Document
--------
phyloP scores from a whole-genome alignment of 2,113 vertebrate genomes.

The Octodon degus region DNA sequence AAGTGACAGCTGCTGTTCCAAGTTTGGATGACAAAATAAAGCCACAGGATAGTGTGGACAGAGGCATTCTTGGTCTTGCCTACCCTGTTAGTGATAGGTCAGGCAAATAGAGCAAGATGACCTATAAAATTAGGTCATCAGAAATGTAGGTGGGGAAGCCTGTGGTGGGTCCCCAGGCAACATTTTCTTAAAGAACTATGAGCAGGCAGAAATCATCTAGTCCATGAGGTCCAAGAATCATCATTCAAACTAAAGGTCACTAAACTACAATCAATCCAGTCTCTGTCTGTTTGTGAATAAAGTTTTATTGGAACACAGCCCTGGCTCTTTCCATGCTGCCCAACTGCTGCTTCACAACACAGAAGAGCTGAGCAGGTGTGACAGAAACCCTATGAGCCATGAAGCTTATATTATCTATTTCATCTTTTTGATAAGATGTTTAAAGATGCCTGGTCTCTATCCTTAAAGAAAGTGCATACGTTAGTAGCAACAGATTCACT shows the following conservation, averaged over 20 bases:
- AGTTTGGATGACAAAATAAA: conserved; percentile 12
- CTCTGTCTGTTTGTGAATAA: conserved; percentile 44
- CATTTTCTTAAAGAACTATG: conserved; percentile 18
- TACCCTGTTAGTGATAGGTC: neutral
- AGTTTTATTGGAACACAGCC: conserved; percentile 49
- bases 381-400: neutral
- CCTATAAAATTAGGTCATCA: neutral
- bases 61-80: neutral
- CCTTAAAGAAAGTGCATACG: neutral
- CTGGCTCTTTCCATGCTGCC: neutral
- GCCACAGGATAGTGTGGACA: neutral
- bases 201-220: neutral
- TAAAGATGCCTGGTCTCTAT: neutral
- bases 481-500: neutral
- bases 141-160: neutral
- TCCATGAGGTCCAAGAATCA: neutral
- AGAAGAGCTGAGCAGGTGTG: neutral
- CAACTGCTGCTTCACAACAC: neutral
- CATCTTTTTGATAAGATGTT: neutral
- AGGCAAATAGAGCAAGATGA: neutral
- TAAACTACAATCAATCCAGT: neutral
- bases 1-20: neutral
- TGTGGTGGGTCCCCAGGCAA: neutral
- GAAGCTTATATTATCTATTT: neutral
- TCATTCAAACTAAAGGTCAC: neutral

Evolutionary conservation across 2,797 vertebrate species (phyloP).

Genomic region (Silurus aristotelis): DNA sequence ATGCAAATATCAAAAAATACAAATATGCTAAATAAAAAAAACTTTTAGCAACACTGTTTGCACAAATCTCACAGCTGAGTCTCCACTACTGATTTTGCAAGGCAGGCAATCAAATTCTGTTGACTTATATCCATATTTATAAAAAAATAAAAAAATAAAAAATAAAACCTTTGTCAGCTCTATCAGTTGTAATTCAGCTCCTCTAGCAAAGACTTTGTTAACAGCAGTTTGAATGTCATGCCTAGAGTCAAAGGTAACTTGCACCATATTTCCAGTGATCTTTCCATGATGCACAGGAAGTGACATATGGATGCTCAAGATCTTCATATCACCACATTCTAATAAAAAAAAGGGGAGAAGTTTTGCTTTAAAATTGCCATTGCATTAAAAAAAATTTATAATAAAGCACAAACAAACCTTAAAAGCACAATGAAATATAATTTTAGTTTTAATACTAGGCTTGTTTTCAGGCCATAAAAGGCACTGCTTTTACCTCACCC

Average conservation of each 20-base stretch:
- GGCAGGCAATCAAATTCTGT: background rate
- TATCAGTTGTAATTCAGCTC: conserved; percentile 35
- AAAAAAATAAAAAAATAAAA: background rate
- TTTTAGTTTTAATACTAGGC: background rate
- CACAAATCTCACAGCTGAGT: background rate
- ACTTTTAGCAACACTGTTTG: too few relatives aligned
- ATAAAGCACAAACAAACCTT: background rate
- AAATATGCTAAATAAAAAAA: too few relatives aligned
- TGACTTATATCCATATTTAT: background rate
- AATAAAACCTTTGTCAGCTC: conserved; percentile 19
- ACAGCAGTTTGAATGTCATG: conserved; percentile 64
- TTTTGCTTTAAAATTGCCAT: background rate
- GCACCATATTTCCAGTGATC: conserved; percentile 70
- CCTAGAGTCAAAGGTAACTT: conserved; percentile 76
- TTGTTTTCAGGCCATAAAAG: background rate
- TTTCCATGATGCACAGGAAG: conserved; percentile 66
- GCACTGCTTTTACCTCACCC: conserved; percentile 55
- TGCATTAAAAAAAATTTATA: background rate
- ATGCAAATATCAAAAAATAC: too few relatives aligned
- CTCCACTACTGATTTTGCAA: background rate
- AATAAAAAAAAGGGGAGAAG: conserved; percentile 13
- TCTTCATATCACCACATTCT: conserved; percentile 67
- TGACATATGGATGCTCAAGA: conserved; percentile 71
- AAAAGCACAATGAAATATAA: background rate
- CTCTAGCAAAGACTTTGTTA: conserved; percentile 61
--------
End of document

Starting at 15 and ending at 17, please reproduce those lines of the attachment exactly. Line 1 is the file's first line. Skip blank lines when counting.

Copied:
- TAAAGATGCCTGGTCTCTAT: neutral
- bases 481-500: neutral
- bases 141-160: neutral